Winter Storm Elliott: How does it compare to previous storms?

Coop CurrentsCoop News

By Barry Bernstein

Winter Storm Elliott, or the Christmas 2022 storm, will prove to be the most expensive storm in WEC’s history, but not the longest one in terms of days out. It was part of a storm front that put 200 million Americans on a winter alert: that’s two thirds of the US population. It was preceded by a heavy wet snow storm the weekend before, which weakened tree roots, making them more susceptible to coming down during Winter Storm Elliott’s high winds. There were only three days between when WEC crews finished restoring power from the earlier storm and the weeks spent restoring power after Winter Storm Elliott.

At this point, the price tag for the cost of this storm is nearly a million dollars. It set a WEC record for the number of broken poles at 40, far higher than the previous record of 23 broken poles. The high winds, ranging 50-85 miles per hour, took service out for 75,000 homes and businesses across the state. WEC had 5,300 member households out at one time, some out for up to six days. WEC sustained over 12,000 member hours out between the two consecutive storms.

I was curious how this storm, compounding the heavy wet snow outages the week before, compares with previous storms, so I looked back a dozen years.

A few notes:

  • WEC has the most rural, hilly, wooded territory in the state. Close to 1,000 miles of our 1,350 miles of distribution line are located off the road – about the same number of miles as the distance between Montpelier and Chicago.
  • During some storms, WEC can not start restoration work until Green Mountain Power fixes outages on their transmission lines. Those lines feed power to WEC’s eight substations and one metering point and our crews need that information to know where our outages are.
  • “High winds” generally means winds above 40 miles per hour. Winds as high as 50-80 miles per hour do the most damage.
  • The scope of the storm impact, both nationally and locally, strained the response capability of Cooperative Response Center, the national call center used by WEC and other public power electric utilities, and damaged WEC’s meter reading system.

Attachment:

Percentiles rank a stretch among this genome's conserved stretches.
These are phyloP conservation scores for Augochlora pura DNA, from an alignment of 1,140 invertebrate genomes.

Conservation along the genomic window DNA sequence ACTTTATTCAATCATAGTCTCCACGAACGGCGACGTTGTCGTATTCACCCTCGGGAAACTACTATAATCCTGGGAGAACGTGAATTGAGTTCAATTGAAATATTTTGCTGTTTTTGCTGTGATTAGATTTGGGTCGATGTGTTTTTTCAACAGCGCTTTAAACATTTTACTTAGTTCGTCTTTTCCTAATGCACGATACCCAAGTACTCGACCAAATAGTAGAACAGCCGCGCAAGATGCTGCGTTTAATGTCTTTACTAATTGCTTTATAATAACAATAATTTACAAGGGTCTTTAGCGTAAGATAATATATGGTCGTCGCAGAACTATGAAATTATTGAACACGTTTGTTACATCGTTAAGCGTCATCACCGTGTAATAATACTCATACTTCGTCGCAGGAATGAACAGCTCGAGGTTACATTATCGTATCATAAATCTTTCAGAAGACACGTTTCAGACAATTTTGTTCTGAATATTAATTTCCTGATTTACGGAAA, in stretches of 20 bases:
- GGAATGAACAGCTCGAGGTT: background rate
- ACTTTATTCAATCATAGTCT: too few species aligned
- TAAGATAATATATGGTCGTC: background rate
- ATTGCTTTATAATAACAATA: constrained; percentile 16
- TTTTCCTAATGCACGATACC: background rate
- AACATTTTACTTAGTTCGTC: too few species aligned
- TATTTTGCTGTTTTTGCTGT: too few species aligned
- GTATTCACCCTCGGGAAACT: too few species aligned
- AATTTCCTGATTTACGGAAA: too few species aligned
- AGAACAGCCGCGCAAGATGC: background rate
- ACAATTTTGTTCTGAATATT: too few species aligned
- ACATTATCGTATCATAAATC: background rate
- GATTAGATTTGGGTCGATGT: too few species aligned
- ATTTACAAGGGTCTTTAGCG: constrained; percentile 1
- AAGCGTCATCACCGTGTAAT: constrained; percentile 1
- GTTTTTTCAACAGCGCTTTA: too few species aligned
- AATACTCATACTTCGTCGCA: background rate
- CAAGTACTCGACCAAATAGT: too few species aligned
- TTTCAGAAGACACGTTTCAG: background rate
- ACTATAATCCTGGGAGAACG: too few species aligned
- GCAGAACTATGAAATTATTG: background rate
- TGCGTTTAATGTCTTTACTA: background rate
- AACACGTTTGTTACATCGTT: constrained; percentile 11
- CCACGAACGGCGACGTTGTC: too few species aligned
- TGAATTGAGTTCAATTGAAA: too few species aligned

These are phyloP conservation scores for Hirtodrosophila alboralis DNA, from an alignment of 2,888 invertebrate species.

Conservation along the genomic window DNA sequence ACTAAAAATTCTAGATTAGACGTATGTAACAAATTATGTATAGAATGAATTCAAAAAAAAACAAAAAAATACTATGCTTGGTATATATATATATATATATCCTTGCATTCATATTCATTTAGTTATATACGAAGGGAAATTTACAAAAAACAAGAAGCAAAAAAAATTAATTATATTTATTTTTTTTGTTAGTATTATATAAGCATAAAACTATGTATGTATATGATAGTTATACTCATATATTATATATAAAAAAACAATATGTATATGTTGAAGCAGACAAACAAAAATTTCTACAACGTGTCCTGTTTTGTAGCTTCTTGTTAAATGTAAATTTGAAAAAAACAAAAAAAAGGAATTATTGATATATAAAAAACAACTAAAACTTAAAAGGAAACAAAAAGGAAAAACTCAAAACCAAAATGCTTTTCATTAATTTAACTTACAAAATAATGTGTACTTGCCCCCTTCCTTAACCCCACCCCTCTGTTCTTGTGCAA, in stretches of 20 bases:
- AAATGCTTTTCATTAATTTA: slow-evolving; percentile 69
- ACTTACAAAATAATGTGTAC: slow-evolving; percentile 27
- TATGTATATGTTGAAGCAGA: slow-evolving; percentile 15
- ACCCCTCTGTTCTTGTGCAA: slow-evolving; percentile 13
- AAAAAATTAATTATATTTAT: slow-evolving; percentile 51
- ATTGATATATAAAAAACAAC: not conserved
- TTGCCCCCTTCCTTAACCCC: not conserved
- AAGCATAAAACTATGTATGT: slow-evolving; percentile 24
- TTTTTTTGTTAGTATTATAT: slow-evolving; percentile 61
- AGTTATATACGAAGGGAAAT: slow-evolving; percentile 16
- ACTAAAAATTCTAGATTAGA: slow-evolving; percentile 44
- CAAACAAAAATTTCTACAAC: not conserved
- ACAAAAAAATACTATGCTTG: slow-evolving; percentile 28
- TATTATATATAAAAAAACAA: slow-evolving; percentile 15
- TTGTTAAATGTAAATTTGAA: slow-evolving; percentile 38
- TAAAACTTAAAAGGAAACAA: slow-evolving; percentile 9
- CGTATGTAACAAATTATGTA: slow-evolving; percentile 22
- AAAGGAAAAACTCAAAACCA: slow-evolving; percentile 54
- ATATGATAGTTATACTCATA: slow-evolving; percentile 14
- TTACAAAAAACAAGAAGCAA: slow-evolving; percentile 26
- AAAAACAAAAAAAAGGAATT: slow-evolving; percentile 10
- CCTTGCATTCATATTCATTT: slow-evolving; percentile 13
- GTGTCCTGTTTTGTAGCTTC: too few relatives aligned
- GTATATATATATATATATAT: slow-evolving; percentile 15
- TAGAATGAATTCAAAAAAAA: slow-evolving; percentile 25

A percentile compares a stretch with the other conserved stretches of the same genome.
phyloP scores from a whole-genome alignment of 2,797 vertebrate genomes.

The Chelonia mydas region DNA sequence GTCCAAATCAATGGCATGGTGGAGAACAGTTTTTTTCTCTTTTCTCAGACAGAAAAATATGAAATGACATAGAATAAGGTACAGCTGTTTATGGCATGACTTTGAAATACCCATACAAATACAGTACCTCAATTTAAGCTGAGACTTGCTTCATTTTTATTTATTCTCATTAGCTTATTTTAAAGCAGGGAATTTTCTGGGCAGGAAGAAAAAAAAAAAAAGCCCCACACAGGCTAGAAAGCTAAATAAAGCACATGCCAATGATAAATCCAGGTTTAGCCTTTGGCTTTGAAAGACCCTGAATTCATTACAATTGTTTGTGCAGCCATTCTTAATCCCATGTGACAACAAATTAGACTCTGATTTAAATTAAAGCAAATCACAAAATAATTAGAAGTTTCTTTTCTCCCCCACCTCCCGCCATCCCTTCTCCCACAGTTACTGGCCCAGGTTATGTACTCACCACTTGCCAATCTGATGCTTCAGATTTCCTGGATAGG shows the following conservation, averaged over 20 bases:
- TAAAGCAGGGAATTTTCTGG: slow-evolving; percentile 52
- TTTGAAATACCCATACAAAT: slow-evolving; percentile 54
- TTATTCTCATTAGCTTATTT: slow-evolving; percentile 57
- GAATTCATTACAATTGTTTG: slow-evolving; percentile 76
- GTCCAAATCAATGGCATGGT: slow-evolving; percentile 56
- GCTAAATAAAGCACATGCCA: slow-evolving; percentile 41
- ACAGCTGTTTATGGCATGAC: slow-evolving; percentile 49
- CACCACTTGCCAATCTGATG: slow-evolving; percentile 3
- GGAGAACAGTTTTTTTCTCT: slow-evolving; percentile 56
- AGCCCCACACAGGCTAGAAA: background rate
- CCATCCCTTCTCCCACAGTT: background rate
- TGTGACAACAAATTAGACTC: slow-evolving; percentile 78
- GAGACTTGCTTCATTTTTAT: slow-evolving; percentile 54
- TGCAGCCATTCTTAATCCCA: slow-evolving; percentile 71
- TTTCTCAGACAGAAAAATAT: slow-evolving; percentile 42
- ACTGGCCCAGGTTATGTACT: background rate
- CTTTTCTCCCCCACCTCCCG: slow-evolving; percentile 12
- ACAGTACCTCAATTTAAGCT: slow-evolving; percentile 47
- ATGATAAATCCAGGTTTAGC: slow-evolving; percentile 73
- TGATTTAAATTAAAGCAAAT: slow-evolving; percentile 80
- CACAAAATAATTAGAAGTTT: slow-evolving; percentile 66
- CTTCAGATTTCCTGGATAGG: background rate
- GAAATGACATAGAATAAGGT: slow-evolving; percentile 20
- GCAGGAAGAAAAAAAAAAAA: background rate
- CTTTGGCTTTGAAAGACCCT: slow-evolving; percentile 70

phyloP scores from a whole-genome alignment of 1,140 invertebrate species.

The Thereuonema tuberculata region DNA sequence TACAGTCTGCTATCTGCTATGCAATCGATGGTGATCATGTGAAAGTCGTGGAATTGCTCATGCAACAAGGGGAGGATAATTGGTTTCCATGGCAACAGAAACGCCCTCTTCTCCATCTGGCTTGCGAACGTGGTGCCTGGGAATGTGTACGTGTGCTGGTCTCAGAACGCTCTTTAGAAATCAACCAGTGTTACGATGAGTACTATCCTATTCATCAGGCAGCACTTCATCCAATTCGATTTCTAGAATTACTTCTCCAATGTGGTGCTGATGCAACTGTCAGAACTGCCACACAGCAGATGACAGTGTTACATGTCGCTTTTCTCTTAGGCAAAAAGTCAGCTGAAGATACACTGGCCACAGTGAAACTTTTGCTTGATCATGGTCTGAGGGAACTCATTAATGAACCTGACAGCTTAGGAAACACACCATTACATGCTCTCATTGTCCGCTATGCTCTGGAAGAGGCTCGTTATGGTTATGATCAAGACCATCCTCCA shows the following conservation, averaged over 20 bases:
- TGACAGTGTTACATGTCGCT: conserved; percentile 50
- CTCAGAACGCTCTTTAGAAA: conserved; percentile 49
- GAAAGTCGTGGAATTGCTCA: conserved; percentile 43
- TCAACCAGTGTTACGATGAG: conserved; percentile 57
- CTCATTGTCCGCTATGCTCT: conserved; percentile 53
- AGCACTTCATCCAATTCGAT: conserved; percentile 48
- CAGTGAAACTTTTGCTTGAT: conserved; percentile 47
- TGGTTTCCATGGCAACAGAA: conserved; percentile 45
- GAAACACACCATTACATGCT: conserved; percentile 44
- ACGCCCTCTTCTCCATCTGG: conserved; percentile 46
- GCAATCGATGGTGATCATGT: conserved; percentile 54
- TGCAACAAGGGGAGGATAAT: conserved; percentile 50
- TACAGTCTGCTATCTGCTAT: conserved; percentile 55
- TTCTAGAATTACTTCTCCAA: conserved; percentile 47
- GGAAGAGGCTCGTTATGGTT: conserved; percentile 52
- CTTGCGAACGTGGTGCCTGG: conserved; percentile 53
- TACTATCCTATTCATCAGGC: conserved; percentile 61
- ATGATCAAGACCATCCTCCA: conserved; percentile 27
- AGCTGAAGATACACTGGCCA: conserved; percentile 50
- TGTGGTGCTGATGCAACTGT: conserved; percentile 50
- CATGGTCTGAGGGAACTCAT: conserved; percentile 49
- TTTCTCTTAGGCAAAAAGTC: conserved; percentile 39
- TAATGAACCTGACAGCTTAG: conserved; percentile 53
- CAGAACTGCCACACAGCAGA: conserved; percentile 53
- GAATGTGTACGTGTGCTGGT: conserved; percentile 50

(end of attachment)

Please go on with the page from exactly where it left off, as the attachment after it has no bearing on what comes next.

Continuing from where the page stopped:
• If the whole state, region, or northeast is affected by a storm, WEC can not receive mutual aid support from other electric utilities until those other utilities repair their own systems.
  • Living in rural areas, versus urban or suburban areas, has benefits – but during weather events, the reality is, it has its challenges too.
Comparison of major storms from 2014 – 2022

There were other major outage events in these years caused by storms and transmission and generation failures. The years between 2010 and 2013 also saw some historic storm damage:

  • WEC saw five major storms during wet and stormy 2013. Three storms each caused thousands of outages. During June 2013, WEC’s phone system was damaged when it was hit by lightning.
  • On July 4, 2012, storm remnants of Hurricane Sandy caused more than 300 trees to fall on WEC lines.
  • On August 28, 2011, Tropical Storm Irene was the most damaging weather event in modern Vermont history.
  • Earlier in 2011, on May 26 and 27, severe flooding caused not only outages but damaged WEC’s main office in East Montpelier, requiring staff to move into trailers while the office was completely rebuilt.
  • On July 10, 2010, a microburst in Brookfield completely wiped out a mile of line, causing outages for four to five days.

Barry Bernstein served on WEC’s Board from 1998-2022, and was Board President for many of those years. He lives in Calais.